Catherine II, known as the Great, had few illusions about the Russian nobility, but, unlike other rulers supported or hated by the aristocracy, she chose to be chummy, rather than chop off their heads. This Charter (1785) was intended as an ensconcement of the nobles’ privileges, designed to cement their good relations with the monarchy in the future.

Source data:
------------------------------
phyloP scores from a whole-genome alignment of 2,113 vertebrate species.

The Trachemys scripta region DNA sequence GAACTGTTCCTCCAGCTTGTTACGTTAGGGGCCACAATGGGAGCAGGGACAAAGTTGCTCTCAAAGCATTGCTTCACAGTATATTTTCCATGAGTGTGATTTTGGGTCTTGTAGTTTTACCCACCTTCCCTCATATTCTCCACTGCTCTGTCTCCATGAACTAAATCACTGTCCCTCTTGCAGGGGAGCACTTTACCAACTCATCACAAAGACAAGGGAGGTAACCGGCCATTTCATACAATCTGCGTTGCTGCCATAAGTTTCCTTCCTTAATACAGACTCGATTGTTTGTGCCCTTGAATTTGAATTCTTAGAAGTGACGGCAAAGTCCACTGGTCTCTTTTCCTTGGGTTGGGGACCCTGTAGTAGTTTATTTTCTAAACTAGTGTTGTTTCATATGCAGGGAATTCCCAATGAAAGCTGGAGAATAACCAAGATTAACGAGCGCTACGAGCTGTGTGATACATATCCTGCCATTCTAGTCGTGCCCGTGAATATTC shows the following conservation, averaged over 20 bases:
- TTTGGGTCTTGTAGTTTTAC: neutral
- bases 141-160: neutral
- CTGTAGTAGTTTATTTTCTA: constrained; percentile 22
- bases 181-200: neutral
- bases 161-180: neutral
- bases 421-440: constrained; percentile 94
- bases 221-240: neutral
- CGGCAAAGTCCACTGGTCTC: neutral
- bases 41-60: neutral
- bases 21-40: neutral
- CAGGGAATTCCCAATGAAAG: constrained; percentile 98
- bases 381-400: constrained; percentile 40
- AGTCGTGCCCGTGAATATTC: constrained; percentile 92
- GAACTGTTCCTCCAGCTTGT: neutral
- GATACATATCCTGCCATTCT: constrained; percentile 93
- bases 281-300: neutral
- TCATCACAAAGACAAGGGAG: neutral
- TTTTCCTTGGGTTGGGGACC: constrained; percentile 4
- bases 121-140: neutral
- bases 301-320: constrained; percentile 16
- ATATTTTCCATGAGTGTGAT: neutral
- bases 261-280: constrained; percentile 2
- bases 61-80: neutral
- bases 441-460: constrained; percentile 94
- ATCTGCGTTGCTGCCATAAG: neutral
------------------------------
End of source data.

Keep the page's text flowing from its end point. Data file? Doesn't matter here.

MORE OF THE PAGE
Catherine had already divided the Empire into fifty provinces, each divided into districts. Now the nobles had the right to elect provincial and district ‘marshals’ (or comissars). They had to convene assemblies and present petitions, supposedly from the people in their district, to the Tsar. Aristocrats were already exempt from taxation and/or service (mainly military service), and the Charter now gave them new property rights. In other words they enjoyed immense privileges but were practically free of obligation. They were expected to keep serfs in their lowly place (serfs were taxed and had numerous obligations, q.v.), but above all never to question the authority of the Tsar. Not yet content, Catherine the Great also worsened the condition of serfdom and extended the system by which ‘her people’ became serfs in the first place. It was a perfectly prepared recipe for disaster. Serfs became items of movable property, like furniture. They were forced to support the Tsar and the nobles, with nothing in return, and in addition, to fight the Tsar’s wars for him. The Charter was not merely a recipe for disaster, it was a prelude to revolution, though the actual revolution which changed everything in Russia and this world, was still a little more than a century in the future.